Commandable - utilities for commandline-based programs


This distribution contains a collection of utilities extracted from various commandline-based programs I have written, in the hope of trying to find a standard base to build these from in future.

Note that "commandline" does not necessarily mean "plain-text running in a terminal"; simply that the mode of operation is that the user types a textual representation of some action, and the program parses this text in order to perform it. This could equally apply to a command input text area in a GUI program.


A typical program using this distribution would have a single instance of a "finder", whose job is to work out the set of commands offered by the program. Various subclasses of finder are provided that use different techniques to locate the individual commands, depending on the structure provided by the program.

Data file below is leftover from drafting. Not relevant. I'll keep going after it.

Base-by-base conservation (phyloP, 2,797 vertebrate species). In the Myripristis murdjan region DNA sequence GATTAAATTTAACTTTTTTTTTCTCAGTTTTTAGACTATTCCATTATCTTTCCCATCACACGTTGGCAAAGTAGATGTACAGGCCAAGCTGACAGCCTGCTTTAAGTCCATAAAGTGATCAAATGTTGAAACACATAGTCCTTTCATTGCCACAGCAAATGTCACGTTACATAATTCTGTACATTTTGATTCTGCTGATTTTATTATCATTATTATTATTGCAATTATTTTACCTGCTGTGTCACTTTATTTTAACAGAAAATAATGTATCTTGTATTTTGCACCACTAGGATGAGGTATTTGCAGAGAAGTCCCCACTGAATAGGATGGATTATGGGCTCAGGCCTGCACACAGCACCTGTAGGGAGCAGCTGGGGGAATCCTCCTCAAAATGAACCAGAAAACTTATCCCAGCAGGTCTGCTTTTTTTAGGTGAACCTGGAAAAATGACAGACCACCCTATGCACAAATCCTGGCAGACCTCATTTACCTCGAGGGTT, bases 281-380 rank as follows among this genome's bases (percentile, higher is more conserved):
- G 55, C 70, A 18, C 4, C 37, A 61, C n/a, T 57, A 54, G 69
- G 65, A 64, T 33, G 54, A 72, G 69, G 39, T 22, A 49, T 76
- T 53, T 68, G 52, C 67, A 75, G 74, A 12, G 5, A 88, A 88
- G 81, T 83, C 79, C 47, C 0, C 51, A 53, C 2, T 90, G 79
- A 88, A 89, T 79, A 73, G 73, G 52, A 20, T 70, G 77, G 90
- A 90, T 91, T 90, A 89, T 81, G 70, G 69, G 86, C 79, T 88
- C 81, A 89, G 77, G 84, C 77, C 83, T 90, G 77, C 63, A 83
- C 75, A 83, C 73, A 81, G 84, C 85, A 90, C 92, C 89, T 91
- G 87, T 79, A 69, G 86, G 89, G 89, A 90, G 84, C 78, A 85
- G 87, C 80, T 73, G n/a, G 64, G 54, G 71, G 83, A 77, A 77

• Commandable::Finder::SubAttributes - expects to find each command implemented as a subroutine within a single package. These subroutines should all have attributes that provide description text, and specifications of argument and option parsing. The code body of the subroutine is then used to implement the actual command.

  • Commandable::Finder::MethodAttributes - a variant of the above which expects that commands are implemented as methods on an object instance.

  • Commandable::Finder::Packages - expects to find each command implemented as an entire package, with (constant) subroutines to give the description text and argument and option parsing specifications. Another subroutine within the package actually implements the command.

As the user requests that commands be executed, the text of each request is then wrapped in an instance of Commandable::Invocation. This is then passed to the finder instance to actually invoke a command by parsing its name, options and arguments, and run the actual code body.

   my $finder = Commandable::Finder::...->new( ... );

   my $cinv = Commandable::Invocation->new( $text );

   $finder->find_and_invoke( $cinv );

The finder instance is not modified by individual invocations, and can be reused if the program wishes to provide some sort of multiple invocation ability; perhaps in the form of a REPL-like shell:

   my $finder = ...

   while( my $text = <STDIN> ) {
      $finder->find_and_invoke( Commandable::Invocation->new( $text ) );


Paul Evans <>